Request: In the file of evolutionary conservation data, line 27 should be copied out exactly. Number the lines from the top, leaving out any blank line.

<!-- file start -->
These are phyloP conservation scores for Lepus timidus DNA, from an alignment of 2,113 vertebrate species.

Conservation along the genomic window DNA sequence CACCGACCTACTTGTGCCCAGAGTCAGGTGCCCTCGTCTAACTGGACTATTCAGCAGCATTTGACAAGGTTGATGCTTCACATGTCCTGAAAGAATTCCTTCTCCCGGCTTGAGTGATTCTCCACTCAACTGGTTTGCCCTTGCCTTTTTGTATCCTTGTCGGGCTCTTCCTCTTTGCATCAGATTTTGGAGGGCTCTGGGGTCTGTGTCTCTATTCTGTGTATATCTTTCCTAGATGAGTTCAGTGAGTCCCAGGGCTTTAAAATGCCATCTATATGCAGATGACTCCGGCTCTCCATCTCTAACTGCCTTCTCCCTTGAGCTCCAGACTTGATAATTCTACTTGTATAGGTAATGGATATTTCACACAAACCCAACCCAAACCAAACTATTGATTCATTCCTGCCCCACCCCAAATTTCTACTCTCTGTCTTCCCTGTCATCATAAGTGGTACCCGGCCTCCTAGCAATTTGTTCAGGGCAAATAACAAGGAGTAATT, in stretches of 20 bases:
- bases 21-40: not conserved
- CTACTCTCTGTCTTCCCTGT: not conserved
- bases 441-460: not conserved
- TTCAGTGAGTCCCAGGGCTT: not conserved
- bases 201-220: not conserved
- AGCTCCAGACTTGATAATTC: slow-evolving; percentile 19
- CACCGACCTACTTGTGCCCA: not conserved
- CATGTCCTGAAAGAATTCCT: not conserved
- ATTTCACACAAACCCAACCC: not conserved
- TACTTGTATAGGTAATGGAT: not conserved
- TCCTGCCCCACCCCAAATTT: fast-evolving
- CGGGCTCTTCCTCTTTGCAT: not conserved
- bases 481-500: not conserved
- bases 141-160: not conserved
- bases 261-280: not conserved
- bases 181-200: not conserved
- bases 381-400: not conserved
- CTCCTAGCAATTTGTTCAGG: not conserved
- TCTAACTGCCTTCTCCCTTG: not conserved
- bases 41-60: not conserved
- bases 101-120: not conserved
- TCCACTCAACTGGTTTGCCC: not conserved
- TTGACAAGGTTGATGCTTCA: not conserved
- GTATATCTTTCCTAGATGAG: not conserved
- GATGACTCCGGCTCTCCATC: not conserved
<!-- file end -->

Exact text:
- GATGACTCCGGCTCTCCATC: not conserved